• Hi Miguel!

      THX for your post…i was about to apply forthe job..but if the things are like that..they can find the flights by themselves

  5. I must agree with miguel,
    flightfox is the worst employer ever. They didnt give a single notice, suddenly everyone wasnt able to login anymore. Of course nobody was under official contract, however you still have responsibility to your “employees”.
    From an inside source Ive heard the same stuff is happening now to their small team. They fire everyone without any real notice and hire cheap labour if they are willing to move to Montreal.

    They might be nice people, but worst employers ever.

    • Hi All, Todd from Flightfox here. I’d like to clear up a couple of misconceptions.

      We did not fire anyone from the previous system. The previous system was an open platform that anyone could use, but it simply failed. We felt close to the experts, much closer than you’d expect from being an open platform, but that wasn’t enough to keep a broken dream alive. We spent hundreds of thousands of dollars and worked 7 days/week to keep it going, but again, it just failed.

      I understand Miquel’s and Chris’s sentiments, but when you run a business and things don’t work, either change or collapse is inevitable. We chose change. So after that system failed, we started work on building an entirely new system. We launched that system, and wow, it worked so much better. Revenue grew, team morale grew, and most importantly, customer satisfaction skyrocketed.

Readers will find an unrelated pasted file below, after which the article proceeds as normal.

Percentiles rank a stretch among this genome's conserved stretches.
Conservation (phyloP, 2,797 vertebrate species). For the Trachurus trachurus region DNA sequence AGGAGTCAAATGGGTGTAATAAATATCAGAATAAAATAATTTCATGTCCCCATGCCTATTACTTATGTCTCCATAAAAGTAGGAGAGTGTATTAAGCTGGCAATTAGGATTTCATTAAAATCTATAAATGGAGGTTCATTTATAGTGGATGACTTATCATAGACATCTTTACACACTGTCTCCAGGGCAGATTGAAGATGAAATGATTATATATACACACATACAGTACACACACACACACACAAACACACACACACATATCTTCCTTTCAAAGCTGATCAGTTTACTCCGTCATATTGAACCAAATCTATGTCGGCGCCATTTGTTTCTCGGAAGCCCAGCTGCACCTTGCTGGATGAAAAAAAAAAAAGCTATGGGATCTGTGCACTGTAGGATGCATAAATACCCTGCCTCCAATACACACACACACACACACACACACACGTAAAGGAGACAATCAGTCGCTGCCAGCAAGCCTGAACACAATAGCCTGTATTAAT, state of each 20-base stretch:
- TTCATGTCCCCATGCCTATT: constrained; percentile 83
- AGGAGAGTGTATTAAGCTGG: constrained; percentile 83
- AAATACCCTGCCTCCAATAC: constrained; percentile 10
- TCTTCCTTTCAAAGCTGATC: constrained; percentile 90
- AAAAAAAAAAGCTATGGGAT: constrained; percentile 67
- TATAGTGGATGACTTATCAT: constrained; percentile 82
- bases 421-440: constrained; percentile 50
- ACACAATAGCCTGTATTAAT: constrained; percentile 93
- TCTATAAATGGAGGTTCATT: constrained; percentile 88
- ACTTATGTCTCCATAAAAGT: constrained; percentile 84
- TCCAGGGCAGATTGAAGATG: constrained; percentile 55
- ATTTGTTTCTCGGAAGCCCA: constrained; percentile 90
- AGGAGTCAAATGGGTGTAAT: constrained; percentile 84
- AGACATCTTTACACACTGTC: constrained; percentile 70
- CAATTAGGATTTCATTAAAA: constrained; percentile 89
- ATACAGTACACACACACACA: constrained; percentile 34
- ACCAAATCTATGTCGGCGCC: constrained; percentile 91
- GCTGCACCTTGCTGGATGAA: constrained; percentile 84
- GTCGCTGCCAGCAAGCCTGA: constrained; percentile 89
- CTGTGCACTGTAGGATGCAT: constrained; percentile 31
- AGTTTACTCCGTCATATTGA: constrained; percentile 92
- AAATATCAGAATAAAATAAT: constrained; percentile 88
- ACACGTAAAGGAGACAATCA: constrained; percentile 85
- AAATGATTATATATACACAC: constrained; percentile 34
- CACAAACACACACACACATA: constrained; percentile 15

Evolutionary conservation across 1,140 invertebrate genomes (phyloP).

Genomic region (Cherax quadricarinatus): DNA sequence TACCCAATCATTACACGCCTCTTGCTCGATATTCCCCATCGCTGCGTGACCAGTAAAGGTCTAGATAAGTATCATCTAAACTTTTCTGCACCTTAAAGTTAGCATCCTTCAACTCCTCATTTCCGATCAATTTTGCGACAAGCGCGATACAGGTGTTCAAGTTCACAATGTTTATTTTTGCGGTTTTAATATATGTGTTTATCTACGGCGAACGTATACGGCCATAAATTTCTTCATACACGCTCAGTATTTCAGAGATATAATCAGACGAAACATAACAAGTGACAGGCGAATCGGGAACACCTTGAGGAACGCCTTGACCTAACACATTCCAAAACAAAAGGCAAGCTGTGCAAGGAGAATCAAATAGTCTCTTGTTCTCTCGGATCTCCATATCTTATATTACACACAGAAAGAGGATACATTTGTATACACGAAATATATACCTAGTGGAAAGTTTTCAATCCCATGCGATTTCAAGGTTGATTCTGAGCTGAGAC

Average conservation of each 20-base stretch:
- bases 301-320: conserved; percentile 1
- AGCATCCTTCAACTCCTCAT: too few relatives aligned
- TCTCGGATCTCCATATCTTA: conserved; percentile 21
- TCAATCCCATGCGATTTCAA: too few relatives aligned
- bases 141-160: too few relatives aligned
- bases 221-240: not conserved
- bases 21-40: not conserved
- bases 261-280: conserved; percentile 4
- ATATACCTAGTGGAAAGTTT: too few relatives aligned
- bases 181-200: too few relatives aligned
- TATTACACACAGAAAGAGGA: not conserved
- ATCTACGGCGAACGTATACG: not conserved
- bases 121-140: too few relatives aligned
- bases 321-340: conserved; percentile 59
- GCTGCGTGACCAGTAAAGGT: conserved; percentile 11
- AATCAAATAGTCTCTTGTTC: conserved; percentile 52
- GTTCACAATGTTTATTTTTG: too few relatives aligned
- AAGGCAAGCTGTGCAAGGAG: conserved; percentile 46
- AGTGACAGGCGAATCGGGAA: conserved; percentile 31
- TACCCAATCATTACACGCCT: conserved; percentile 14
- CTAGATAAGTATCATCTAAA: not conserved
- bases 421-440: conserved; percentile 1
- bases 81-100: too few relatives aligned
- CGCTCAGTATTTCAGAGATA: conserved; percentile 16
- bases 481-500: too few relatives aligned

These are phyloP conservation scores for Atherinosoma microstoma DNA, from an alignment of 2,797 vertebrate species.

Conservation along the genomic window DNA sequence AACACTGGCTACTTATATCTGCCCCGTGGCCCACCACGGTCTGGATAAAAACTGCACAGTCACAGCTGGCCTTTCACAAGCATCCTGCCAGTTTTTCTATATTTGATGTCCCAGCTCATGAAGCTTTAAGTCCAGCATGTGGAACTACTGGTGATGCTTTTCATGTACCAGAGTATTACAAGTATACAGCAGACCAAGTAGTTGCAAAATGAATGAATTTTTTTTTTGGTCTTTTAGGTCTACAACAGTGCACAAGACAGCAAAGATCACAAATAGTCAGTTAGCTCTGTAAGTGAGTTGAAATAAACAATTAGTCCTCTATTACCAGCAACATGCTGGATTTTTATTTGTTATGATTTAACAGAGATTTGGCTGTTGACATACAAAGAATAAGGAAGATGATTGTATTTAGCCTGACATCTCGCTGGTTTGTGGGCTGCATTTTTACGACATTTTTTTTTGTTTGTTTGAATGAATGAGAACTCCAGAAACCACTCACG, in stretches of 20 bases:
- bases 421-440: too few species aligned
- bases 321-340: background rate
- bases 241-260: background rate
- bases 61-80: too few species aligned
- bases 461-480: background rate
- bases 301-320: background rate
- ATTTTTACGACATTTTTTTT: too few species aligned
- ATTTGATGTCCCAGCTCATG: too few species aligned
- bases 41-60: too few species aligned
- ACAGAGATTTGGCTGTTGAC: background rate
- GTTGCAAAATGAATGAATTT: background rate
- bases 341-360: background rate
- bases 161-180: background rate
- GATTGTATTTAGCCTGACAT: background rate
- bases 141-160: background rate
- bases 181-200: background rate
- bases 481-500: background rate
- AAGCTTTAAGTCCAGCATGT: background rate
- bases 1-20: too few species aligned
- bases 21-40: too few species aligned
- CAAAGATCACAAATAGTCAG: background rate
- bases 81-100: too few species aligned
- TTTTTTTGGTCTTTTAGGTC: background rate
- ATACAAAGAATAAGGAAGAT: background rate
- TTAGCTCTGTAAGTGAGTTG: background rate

We went back to our top previous experts and said we’d had a breakthrough and money was flowing much better than before. They all decided to join us and they made more money than ever. Now that we’re so certain of the current model, it’s time for us to grow our internal team.

      The guys above said we were nice people (thanks), but I think they take exception to our previous rate of change. I wish we didn’t have to change either, but being first to market with a new idea is never as simple as it seems. Now that things are working, the rate of change has slowed (just a little) and our focus is turning to growth.

      If you’re interested in this role, please get in touch and let’s chat. We pay well, we’re a lot of fun, but we’re also a highly ambitious and enthusiastic team. Keep in mind, this role we’re offering isn’t anything like our previous open platform. This is a proper offer of employment in our inner circle. It’s an exciting time for our unique business, and we have big plans to even help you see more the world.

      Best.

  6. What is the difference between an “analytical” flight hacker and a non-analytical one. Is the latter just guessing, or using brute-force to find a 3x that works in ITA?

  7. Todd,

    you wrote:

    “customer satisfaction skyrocketed”

    i booked once w flightfox..and i was really satisfied..i even enjoyed to see all that offers to come in..

    • Yes, it certainly worked well in many cases, but it wasn’t consistent enough. Crowdsourcing the results meant no single expert had accountability for the customer. Keep in mind, a contest looks to find the best result, but it completely ignores service. We’ve learned service is just as important. So we needed a big team internally to handle all the service problems. This was a bandaid fix for a broken model.

      The new model instantly resolved these issues. It caused other issues, but structurally the new model worked so much better overnight. Double the number of customers rate us 10/10. It feels much better too. While crowdsourcing is nice in theory, we now know that collaboration is more efficient and consulting produces much better service. Our current model combines the two.

  8. Do not trust them, they treat people like shit.

    100% true: They fired hundreds of their most loyal experts without a day notice.